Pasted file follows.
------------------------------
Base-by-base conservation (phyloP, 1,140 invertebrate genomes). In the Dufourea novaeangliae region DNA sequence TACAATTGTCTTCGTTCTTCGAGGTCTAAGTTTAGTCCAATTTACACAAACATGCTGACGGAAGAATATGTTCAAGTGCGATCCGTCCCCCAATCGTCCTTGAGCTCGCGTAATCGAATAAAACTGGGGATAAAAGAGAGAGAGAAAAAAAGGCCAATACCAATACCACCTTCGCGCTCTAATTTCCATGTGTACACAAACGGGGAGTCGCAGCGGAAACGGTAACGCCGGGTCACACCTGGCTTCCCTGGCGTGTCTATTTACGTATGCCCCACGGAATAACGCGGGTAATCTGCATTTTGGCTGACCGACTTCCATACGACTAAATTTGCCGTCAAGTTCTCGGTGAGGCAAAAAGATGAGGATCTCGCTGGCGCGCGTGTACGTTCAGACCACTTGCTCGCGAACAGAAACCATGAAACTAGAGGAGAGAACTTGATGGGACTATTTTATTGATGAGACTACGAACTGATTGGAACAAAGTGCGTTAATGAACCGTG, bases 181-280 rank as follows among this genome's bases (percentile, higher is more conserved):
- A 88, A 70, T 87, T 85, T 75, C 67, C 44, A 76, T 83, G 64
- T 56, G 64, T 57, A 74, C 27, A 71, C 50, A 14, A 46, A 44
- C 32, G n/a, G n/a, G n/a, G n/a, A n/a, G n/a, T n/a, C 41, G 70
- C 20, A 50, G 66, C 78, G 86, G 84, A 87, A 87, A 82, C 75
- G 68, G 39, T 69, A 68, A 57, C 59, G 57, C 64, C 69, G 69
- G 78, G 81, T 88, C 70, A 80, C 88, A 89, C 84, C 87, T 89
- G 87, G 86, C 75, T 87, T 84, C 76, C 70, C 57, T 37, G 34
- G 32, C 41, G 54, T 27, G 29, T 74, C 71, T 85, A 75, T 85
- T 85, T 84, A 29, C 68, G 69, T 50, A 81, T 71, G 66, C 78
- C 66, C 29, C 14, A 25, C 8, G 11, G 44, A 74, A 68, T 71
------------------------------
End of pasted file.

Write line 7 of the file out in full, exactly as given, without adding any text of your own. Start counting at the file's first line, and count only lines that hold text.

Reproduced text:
- G 78, G 81, T 88, C 70, A 80, C 88, A 89, C 84, C 87, T 89